Studies on diamond radiation sensors

Professor Peter Hobson presented a poster at the Vienna Conference on Instrumentation in February 2019, on work on CVD diamond sensors optimised for high temperature applications.

9 September 2019

news image

Radiation monitoring near nuclear reactors and in deep oil and gas borehole logging requires sensors capable of operating at temperatures in excess of 200 C. Professor Peter Hobson presented a
poster at the Vienna Conference on Instrumentation in February 2019, on work carried out with colleagues at Brunel University London on CVD diamond sensors optimised for high temperature applications.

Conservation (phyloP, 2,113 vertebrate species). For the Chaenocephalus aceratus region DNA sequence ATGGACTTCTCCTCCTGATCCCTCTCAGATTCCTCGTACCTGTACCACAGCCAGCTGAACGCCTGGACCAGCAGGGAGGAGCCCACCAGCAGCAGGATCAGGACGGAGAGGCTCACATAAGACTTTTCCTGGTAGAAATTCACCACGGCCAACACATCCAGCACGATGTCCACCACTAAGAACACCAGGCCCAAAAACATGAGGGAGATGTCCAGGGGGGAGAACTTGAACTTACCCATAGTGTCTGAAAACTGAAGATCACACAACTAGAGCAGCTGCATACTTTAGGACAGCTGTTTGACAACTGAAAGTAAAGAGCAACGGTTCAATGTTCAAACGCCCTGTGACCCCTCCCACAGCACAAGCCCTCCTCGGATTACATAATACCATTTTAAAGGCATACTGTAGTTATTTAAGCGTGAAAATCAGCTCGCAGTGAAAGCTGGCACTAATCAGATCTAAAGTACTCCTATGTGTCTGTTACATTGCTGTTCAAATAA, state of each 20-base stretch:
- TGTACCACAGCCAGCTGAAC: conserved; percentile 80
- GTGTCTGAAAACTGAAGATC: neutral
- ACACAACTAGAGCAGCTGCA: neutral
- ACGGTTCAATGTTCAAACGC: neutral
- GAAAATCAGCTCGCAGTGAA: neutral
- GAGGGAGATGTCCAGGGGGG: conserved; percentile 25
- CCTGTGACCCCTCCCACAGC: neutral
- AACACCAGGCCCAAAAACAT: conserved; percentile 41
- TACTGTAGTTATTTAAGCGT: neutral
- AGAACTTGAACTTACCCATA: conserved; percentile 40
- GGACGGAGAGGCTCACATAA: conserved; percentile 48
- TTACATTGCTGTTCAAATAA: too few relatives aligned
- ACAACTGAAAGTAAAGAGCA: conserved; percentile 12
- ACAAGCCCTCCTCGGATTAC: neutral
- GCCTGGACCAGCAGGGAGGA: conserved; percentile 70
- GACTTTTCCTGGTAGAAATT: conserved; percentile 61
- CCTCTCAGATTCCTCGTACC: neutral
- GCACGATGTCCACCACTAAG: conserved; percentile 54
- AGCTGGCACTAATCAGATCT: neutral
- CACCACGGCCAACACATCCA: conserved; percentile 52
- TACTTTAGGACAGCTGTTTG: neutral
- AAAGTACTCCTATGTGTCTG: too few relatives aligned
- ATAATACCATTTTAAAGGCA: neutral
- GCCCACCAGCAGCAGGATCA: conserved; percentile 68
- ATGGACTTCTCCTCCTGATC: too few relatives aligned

A number of nominally identical sensors were evaluated and it was demonstrated that alpha particle energy resolutions between 1.6% and 4.0%, with charge collection efficiency exceeding 96%, were obtained up to temperatures of 225 C. A significant degredation in performance at higher tmperatures was attributed to a sharp increase in thermally induced trapping–detrapping. A micropatterned sensor, produced by plasma etching, was modelled using FLUKA to show the potential for enhanced neutron detection efficiency with the surface pits filled with boron-10. Detailed results can be found in a recent Open Access publication in Nuclear Instruments and Methods in Physics Research Section A at this DOI: https://doi.org/10.1016/j.nima.2019.162486